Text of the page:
A Hard differential equation

1. Sep 28, 2007

anirudhreddy

A Hard differential equation!!!!

Solve:

dy/dx = (x^2) + y

2. Sep 28, 2007

genneth

The rules of this forum requires you to show some working, so that we know where to begin helping.

Can you solve the homogeneneous equation: dy/dy - y = 0 ?
Can you find a particular integral?

3. Sep 28, 2007

HallsofIvy

Staff Emeritus
That is a first order linear differential equation with constant coefficients- actually, it's about the easiest you could come up with. genneth suggested solving the "homogeneous equation" first. That would work.

But for linear first order equations, there is a standard formula for the "integrating factor". You could also use that.

4. Sep 28, 2007

mjsd

relevant equation:
if $$\frac{dy(x)}{dx}+P(x)\,y(x) = Q(x)$$
then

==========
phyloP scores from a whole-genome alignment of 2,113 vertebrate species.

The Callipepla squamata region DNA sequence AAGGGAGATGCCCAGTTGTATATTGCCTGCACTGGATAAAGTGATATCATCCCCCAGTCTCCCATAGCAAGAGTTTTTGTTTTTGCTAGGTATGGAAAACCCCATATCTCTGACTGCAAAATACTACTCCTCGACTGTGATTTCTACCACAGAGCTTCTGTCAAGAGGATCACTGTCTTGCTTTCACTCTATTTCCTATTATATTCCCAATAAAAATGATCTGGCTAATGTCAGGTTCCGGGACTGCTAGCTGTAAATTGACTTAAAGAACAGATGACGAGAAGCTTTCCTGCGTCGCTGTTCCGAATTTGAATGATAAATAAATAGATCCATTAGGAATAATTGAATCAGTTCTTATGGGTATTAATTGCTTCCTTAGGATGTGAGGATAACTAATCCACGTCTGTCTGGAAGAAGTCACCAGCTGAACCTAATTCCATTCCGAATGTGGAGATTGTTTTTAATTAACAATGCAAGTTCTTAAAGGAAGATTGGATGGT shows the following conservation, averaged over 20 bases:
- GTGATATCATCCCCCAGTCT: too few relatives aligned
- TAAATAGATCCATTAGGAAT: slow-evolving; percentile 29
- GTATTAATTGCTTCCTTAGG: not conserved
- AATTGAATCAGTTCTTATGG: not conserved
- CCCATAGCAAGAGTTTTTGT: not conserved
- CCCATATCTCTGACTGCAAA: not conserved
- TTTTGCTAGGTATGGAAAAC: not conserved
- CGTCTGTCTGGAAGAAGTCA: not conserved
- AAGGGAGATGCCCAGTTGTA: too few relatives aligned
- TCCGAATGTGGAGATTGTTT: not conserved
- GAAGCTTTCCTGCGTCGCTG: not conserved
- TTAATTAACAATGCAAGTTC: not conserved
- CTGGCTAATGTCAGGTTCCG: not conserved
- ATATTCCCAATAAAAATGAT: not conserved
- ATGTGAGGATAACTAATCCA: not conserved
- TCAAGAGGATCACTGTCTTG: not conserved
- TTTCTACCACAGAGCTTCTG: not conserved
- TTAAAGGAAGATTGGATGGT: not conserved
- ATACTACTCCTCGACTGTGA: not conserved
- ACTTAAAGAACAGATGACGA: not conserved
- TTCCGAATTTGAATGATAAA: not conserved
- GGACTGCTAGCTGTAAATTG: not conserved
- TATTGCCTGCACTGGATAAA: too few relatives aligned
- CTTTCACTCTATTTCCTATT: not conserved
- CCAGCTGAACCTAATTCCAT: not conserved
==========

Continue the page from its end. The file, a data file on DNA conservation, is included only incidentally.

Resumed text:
$$y(x) = e^{-\int P(\eta)\,d\eta} \int Q(x)\;e^{\int P(\xi)\,d\xi}\,dx$$

if you understand this you probably understand how to do your problem

5. Sep 28, 2007

anirudhreddy

thx guys

so........

first i should write it in the form

dy/dx + (-1)y = (x^2)

is that right?

Last edited: Sep 28, 2007
6. Sep 28, 2007

mjsd

the next step into better understanding this is to prove the formula above...

7. Oct 18, 2007

sennyk

Proof hint

The way I always proved this was to make the differential equation exact first. Then the rest is algebra; ahem, calculus.

8. Oct 20, 2007

Jwink3101

dy/dx-y=x^2 is a good start

To make your integrating factor, you do Exp(integral(-1dx)) (i hope that makes sense). Work it from there and see where you get.